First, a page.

[T3] Thoughts on overheating

Daniel Nohejl d.nohejl at gmail.com
Wed Sep 28 19:10:40 PDT 2016

I’ve never installed a temp sensor though I’ve thought about it and finally decided that I didn’t need another thing to worry myself over. Still…after a fair amount of research, it struck me that it’d be best to either tap the center top of the full flow adapter and insert the sender like this:

155_5589.jpg <http://www.glenn-ring.com/engine/images/155_5589.jpg>

Or else to buy one of these, install it on the -AN fitting on the adapter and run the OUT line from the oil pump right to this

http://i8.photobucket.com/albums/a6/Hotrodvw/20121029_211209.jpg <http://i8.photobucket.com/albums/a6/Hotrodvw/20121029_211209.jpg>

But I haven’t done other, so what do I know?

I also found this document from VW  about oil temps. It’s from 1957, but perhaps it’s of some use when contextualizing oil temps in general?

http://images.thesamba.com/vw/gallery/pix/1559615.jpg <http://images.thesamba.com/vw/gallery/pix/1559615.jpg>

There’s also this little tech article from Gene Berg about why he didn’t use or sell gauges:

http://www.geneberg.com/cat.php?cPath=5_115_2733 <http://www.geneberg.com/cat.php?cPath=5_115_2733>


> On Sep 28, 2016, at 12:29 AM, Phil Hof <phil.hof at ostronic.org> wrote:
> As many of you know, I have seen overheating (and apparent overheating) of my ’71 Fastback since it was rebuilt  The Invasion journey was trying, but we made it.  This is with a recently new/rebuilt long block from a trusted mechanic.
> On that trip I had loose points which messed with timing, which caused some of the overheating and pinging.  But with the ISPwest gauge I had installed in the full low line indicated I was seeing temps as high as 280-300F.
> The points are tight now, and the timing is stable.  It no longer pings.  But the temp gauge still scares me.  I think I have the root cause, though this may be a bit of wishful thinking.  Here’s what I found.
> The sending unit is in the line between the galley (right after the pump) and the filter.  Seeking to protect it from debris, I located it inboard of the left HE.  But this puts it in the flow of exiting cooling air from the 3-4 head and cylinders.  I hadn’t really worried about it, but I think this is the problem.
> I took out my laser/IR thermometer, and found the sump was 220, the oil cooler was about the same (the bit I could see on top was slightly cooler but it’s hard to be precise and hit the fins, since they are of course hidden by the tin).  But the sender and nearby fittings were all higher, and all over the place.
> The sender was 240 or so, but the base of it (where the element is located) was more like 160.  The fitting it screwed into was 280, and the nearby fitting was 300!.  The filter housing was also about 220 or so.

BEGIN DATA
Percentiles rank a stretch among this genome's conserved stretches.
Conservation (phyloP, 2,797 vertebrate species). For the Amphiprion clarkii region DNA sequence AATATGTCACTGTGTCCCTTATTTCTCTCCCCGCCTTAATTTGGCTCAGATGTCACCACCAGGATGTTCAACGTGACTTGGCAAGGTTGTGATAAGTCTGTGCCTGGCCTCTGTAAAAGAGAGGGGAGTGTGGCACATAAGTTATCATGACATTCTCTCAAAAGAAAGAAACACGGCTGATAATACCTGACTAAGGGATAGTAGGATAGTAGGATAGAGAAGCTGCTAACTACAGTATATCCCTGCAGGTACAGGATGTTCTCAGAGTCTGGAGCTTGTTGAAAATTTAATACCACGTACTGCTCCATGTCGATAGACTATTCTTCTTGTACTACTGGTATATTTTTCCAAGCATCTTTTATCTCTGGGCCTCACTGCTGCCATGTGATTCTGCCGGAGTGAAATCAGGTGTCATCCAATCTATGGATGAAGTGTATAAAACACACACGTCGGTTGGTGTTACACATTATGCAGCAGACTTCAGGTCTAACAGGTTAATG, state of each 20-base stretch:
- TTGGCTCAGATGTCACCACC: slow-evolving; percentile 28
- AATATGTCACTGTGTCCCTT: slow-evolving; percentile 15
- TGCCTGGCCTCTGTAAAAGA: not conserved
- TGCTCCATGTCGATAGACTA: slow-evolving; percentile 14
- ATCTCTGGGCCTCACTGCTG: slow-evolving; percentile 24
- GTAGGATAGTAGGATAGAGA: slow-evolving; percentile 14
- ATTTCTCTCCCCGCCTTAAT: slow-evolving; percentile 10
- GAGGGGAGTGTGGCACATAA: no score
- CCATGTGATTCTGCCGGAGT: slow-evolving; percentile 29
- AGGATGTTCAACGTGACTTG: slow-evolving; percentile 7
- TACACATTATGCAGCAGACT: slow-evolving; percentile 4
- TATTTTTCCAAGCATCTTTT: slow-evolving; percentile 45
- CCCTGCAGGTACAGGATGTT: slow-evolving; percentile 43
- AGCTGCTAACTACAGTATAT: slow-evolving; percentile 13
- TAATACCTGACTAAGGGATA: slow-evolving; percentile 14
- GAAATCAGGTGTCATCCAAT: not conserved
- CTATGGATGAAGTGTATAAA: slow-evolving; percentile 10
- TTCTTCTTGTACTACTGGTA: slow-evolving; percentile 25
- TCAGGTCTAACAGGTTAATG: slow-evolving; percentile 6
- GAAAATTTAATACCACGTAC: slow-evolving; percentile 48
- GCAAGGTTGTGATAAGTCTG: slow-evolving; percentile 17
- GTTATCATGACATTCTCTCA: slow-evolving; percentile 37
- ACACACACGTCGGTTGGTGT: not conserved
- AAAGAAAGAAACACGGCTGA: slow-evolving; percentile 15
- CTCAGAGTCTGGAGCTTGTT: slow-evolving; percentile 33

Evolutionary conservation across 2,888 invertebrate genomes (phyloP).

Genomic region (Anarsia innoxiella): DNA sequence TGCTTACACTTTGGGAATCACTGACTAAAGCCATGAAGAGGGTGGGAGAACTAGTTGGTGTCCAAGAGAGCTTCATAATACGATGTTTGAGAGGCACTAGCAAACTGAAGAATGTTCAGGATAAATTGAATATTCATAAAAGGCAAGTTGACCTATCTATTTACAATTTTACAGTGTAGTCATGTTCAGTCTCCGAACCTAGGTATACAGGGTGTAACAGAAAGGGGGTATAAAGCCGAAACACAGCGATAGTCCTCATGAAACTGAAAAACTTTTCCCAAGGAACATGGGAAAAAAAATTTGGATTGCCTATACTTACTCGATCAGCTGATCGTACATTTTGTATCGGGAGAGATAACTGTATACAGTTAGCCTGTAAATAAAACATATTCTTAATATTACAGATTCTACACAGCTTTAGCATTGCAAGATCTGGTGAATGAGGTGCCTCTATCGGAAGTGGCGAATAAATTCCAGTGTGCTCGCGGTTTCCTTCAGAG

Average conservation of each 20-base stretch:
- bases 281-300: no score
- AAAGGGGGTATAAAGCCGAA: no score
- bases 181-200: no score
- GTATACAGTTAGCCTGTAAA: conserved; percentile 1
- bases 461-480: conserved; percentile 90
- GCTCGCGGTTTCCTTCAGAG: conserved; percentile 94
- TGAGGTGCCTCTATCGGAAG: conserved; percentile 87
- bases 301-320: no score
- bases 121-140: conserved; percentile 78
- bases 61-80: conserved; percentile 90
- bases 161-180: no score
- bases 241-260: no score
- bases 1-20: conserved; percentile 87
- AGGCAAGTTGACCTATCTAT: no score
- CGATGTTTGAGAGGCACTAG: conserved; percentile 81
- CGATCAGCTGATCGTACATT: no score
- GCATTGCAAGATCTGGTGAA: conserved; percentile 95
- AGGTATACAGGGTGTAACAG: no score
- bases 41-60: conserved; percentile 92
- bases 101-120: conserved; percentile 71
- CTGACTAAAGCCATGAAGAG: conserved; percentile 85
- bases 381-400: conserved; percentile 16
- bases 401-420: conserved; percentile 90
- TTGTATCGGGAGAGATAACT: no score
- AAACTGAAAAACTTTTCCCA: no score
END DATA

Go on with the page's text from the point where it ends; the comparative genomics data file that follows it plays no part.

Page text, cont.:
> I now believe these fittings are absorbing the heat from the cooling air, and that is what I am seeing with my gauge, not oil temperature.  I also think I need a longer insulating sock on the lines so they do not pick up heat, too.  I have one on the section near the HE itself, but one in the stream of cooling air will probably help a little, too.
> To move the sender outboard, I need to order more lines and fittings (and figure some sort of debris shield), so it will take a bit to set it right (or at least test my theory), but I am breathing again with the likelihood that there is little or no actual overheating.
> 220 is a bit high but not unreasonable on a hot day, and with the slightly larger displacement and higher compression.  It should be manageable with a good quality oil (now 30wt Valvoline VR1 plus a zinc additive).
> Two flies in the ointment.  First, when it is really hot out, and I have been driving on the freeway, and then I let it sit at idle, I see my pressure is 10 or even a bit less, triggering my oil light.  This may not bother some, but it bugs me.  I am thinking of going to a multi-grade VR1 oil so that it doesn’t thin out quite so much when hot, maybe a 20-40.  This may lower initial cold pressure (now at 50-60psi) and increase it when hot.  Second, I am told there is an oil smell when following the car.  I haven’t been able to locate a source, though the bottom of the sump is slightly wet, as are my six acorn nuts on the plate.  Something to track down, though I see no apparent leaks to deal with yet.
> So my fingers are crossed while I try to find the time to measure for hoses and fittings from Gene Berg.  But I am breathing a little easier with this thermometer data.
> Any thoughts?
> Thanks,
> -Phil
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